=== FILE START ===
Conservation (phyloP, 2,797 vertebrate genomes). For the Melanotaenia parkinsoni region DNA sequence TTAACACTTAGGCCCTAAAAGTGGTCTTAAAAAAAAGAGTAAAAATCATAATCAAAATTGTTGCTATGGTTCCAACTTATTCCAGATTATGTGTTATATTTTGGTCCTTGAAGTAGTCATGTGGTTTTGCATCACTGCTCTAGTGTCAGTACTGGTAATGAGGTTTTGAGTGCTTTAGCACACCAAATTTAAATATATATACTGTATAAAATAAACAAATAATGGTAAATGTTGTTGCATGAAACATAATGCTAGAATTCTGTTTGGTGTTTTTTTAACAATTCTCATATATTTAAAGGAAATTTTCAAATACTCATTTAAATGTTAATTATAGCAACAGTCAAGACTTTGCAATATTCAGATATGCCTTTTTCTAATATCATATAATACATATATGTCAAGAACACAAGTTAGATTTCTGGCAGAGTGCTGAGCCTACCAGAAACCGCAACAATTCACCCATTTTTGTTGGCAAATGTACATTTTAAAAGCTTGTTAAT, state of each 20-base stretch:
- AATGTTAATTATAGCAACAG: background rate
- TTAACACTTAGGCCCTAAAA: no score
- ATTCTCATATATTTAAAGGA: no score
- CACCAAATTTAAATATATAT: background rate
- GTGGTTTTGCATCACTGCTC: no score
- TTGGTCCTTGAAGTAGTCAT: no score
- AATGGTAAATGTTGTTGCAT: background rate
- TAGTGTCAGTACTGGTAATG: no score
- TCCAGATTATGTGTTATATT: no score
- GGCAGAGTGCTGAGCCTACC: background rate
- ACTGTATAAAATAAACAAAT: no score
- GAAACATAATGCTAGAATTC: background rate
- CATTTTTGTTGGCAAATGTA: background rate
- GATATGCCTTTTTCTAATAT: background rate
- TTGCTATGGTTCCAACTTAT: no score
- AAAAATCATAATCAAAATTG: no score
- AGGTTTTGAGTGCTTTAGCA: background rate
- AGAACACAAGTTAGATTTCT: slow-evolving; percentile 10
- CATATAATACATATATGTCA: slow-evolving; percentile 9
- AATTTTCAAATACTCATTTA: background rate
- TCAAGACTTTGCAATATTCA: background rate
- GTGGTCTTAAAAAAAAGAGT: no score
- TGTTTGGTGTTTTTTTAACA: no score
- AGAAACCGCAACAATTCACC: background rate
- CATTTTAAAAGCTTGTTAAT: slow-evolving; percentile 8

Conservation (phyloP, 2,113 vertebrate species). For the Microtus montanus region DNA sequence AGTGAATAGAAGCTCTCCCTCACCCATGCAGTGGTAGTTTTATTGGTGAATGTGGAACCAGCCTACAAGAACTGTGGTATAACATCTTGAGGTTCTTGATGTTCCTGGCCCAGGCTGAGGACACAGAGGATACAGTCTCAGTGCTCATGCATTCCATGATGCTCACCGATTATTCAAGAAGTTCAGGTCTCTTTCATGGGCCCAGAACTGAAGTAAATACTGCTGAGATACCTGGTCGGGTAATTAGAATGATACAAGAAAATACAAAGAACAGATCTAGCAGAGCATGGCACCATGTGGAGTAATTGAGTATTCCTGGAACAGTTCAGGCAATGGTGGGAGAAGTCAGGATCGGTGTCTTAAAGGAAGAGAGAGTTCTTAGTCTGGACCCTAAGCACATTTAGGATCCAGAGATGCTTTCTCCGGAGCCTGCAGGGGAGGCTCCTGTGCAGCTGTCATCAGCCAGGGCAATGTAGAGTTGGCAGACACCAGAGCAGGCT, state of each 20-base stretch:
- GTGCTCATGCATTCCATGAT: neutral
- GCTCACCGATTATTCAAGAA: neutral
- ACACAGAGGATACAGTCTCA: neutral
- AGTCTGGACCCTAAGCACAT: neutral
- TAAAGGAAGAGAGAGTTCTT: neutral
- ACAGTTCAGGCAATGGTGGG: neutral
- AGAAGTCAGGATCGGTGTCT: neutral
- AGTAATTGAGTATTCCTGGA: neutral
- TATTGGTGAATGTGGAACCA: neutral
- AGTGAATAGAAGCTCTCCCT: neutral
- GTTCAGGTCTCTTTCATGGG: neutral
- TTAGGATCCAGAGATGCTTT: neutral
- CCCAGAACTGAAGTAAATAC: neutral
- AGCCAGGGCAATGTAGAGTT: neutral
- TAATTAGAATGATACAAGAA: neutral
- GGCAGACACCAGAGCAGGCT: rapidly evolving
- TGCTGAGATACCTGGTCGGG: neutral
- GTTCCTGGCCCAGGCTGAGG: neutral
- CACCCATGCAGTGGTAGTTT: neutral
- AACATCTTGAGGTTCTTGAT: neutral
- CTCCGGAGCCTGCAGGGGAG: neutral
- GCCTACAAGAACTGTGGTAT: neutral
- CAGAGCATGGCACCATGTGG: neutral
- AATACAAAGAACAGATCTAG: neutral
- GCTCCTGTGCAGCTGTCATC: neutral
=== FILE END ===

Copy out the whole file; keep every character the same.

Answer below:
Conservation (phyloP, 2,797 vertebrate genomes). For the Melanotaenia parkinsoni region DNA sequence TTAACACTTAGGCCCTAAAAGTGGTCTTAAAAAAAAGAGTAAAAATCATAATCAAAATTGTTGCTATGGTTCCAACTTATTCCAGATTATGTGTTATATTTTGGTCCTTGAAGTAGTCATGTGGTTTTGCATCACTGCTCTAGTGTCAGTACTGGTAATGAGGTTTTGAGTGCTTTAGCACACCAAATTTAAATATATATACTGTATAAAATAAACAAATAATGGTAAATGTTGTTGCATGAAACATAATGCTAGAATTCTGTTTGGTGTTTTTTTAACAATTCTCATATATTTAAAGGAAATTTTCAAATACTCATTTAAATGTTAATTATAGCAACAGTCAAGACTTTGCAATATTCAGATATGCCTTTTTCTAATATCATATAATACATATATGTCAAGAACACAAGTTAGATTTCTGGCAGAGTGCTGAGCCTACCAGAAACCGCAACAATTCACCCATTTTTGTTGGCAAATGTACATTTTAAAAGCTTGTTAAT, state of each 20-base stretch:
- AATGTTAATTATAGCAACAG: background rate
- TTAACACTTAGGCCCTAAAA: no score
- ATTCTCATATATTTAAAGGA: no score
- CACCAAATTTAAATATATAT: background rate
- GTGGTTTTGCATCACTGCTC: no score
- TTGGTCCTTGAAGTAGTCAT: no score
- AATGGTAAATGTTGTTGCAT: background rate
- TAGTGTCAGTACTGGTAATG: no score
- TCCAGATTATGTGTTATATT: no score
- GGCAGAGTGCTGAGCCTACC: background rate
- ACTGTATAAAATAAACAAAT: no score
- GAAACATAATGCTAGAATTC: background rate
- CATTTTTGTTGGCAAATGTA: background rate
- GATATGCCTTTTTCTAATAT: background rate
- TTGCTATGGTTCCAACTTAT: no score
- AAAAATCATAATCAAAATTG: no score
- AGGTTTTGAGTGCTTTAGCA: background rate
- AGAACACAAGTTAGATTTCT: slow-evolving; percentile 10
- CATATAATACATATATGTCA: slow-evolving; percentile 9
- AATTTTCAAATACTCATTTA: background rate
- TCAAGACTTTGCAATATTCA: background rate
- GTGGTCTTAAAAAAAAGAGT: no score
- TGTTTGGTGTTTTTTTAACA: no score
- AGAAACCGCAACAATTCACC: background rate
- CATTTTAAAAGCTTGTTAAT: slow-evolving; percentile 8

Conservation (phyloP, 2,113 vertebrate species). For the Microtus montanus region DNA sequence AGTGAATAGAAGCTCTCCCTCACCCATGCAGTGGTAGTTTTATTGGTGAATGTGGAACCAGCCTACAAGAACTGTGGTATAACATCTTGAGGTTCTTGATGTTCCTGGCCCAGGCTGAGGACACAGAGGATACAGTCTCAGTGCTCATGCATTCCATGATGCTCACCGATTATTCAAGAAGTTCAGGTCTCTTTCATGGGCCCAGAACTGAAGTAAATACTGCTGAGATACCTGGTCGGGTAATTAGAATGATACAAGAAAATACAAAGAACAGATCTAGCAGAGCATGGCACCATGTGGAGTAATTGAGTATTCCTGGAACAGTTCAGGCAATGGTGGGAGAAGTCAGGATCGGTGTCTTAAAGGAAGAGAGAGTTCTTAGTCTGGACCCTAAGCACATTTAGGATCCAGAGATGCTTTCTCCGGAGCCTGCAGGGGAGGCTCCTGTGCAGCTGTCATCAGCCAGGGCAATGTAGAGTTGGCAGACACCAGAGCAGGCT, state of each 20-base stretch:
- GTGCTCATGCATTCCATGAT: neutral
- GCTCACCGATTATTCAAGAA: neutral
- ACACAGAGGATACAGTCTCA: neutral
- AGTCTGGACCCTAAGCACAT: neutral
- TAAAGGAAGAGAGAGTTCTT: neutral
- ACAGTTCAGGCAATGGTGGG: neutral
- AGAAGTCAGGATCGGTGTCT: neutral
- AGTAATTGAGTATTCCTGGA: neutral
- TATTGGTGAATGTGGAACCA: neutral
- AGTGAATAGAAGCTCTCCCT: neutral
- GTTCAGGTCTCTTTCATGGG: neutral
- TTAGGATCCAGAGATGCTTT: neutral
- CCCAGAACTGAAGTAAATAC: neutral
- AGCCAGGGCAATGTAGAGTT: neutral
- TAATTAGAATGATACAAGAA: neutral
- GGCAGACACCAGAGCAGGCT: rapidly evolving
- TGCTGAGATACCTGGTCGGG: neutral
- GTTCCTGGCCCAGGCTGAGG: neutral
- CACCCATGCAGTGGTAGTTT: neutral
- AACATCTTGAGGTTCTTGAT: neutral
- CTCCGGAGCCTGCAGGGGAG: neutral
- GCCTACAAGAACTGTGGTAT: neutral
- CAGAGCATGGCACCATGTGG: neutral
- AATACAAAGAACAGATCTAG: neutral
- GCTCCTGTGCAGCTGTCATC: neutral